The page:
I recently purchased these 8×42 binoculars. First, I think these are quality binoculars. Very well made, high end optics. Open bridge design is nice. Vanguard makes an excellent product at an unbelievable price. However, in making a direct comparison to the Nikon Monarch 7 8×42, the Nikons win.The Nikons have a significantly larger field of view. The images are brighter with the Nikons, and the colours are more natural. I found that the colours with the Vanguards were a little washed out by comparison. For example, I viewed a distant cabin across Howe Sound. With the Nikons, the red metal roof of the cabin was clearly red, even from a great distance. With the Vanguards, the roof looked brown. Also, views with the Nikons seemed more vivid, 3 dimensional and lifelike when compared to the Vanguards. As far detail is concerned, both binoculars were very close. But with the superior colour rendition, wider field of view, brighter and more vivid image, I chose the Nikons and returned the Vanguards.I should point out that the Vanguards look and feel slightly better made, have a magnesium body instead of polycarbonate, a much nicer carry case, better quality and more functional lens protectors and a better warranty (lifetime vs 25 years). But, to me, it’s all about the optics, and the Nikons’ optics are clearly superior.Having said all this, the Nikons were $150.00 more expensive. Are they worth it? To me, yes. But that’s for you to decide as both these binoculars offer very good value for money.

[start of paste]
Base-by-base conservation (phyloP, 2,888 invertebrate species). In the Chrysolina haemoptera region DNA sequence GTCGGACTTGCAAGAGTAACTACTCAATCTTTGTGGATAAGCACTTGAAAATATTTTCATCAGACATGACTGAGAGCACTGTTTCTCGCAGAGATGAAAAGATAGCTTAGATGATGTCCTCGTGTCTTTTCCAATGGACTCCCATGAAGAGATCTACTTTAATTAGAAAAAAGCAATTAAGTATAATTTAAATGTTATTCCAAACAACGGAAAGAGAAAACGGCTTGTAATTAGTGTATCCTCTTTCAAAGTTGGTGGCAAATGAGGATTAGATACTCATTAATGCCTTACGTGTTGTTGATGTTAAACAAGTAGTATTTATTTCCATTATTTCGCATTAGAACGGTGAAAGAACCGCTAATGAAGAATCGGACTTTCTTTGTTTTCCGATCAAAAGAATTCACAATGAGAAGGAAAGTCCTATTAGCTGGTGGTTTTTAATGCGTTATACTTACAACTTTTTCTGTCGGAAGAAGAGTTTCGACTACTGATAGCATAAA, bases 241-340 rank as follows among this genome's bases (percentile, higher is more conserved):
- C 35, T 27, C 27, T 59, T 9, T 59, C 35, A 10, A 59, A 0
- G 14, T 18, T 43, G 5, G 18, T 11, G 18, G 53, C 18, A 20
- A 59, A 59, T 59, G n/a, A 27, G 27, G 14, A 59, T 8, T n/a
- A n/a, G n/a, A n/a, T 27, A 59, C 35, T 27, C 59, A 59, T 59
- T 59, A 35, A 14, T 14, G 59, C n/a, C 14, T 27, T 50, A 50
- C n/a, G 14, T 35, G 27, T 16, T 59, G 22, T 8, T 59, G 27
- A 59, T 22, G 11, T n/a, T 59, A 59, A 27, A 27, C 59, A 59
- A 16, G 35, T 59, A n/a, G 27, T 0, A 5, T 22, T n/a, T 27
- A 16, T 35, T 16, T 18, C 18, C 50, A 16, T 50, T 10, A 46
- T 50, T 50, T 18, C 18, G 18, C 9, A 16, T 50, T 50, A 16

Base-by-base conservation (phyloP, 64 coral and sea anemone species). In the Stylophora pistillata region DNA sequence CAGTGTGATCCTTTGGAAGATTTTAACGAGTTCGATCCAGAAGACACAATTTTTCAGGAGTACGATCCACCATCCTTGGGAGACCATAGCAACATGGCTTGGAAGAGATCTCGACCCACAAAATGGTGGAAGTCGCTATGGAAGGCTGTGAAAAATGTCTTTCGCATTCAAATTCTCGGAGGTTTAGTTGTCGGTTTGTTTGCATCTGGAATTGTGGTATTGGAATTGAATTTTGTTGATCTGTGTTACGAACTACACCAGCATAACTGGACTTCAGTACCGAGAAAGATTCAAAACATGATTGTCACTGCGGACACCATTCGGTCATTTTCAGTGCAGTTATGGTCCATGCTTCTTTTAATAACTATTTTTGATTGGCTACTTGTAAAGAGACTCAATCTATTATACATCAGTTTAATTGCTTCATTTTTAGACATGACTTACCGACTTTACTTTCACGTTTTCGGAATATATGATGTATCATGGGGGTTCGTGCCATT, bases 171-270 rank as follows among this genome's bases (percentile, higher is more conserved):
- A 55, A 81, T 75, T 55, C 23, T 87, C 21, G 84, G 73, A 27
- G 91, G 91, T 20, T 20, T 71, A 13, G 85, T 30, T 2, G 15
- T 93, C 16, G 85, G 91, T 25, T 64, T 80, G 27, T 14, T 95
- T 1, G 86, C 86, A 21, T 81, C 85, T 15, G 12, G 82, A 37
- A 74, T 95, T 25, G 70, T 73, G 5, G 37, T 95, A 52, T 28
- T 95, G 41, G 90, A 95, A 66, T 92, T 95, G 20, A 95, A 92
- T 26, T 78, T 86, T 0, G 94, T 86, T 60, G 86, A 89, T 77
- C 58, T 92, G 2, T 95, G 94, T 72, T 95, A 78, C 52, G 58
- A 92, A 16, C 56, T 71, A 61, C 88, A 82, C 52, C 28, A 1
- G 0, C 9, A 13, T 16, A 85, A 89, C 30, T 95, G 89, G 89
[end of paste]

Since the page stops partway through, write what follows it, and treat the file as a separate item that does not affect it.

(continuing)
7. Land of the Giants II

    The Quality of the image is second to none…. you would hardly see the difference against $1000 plus glass. Love the pouch and caps, great eye relief can wear with normal sized vision glasses, great weight for the quality of image.

    Land of the Giants II

  8. Barrie

    These binoculars have very good optics and are easy to focus. Would recommend for bird watchers. Comes with carry case andneck strap.


  9. D Patterson

    The best binoculars I have used. Optics quality is excellent. Excellent value.

    D Patterson

  10. Amazon Customer

    Compact enough for a day pack, excellent near focus, easy secure dusk caps, very clear image. I cannot think of anyway to improve these binoculars.

    Amazon Customer

  11. René Duclos

    great….i use them for hunting…not to big not to small …perfect..

    René Duclos

  12. FGelinasQC

    Excellent clear view for birding! My first binoculars. Excellent!


  13. Amazon Customer

    Great price and it comes so closed to Zeiss and Swarovski , I would not buy anything else . I do own 2 Zeiss and Swarovski .

    Amazon Customer

  14. Michael Merrithew

    Great look and quality feel; excellent eye caps/cups and high quality padded strap; good weight for a higher powered waterproof binocular. Very happy.

    Michael Merrithew

  15. robert curry

    Every thing I expected, excellant

    robert curry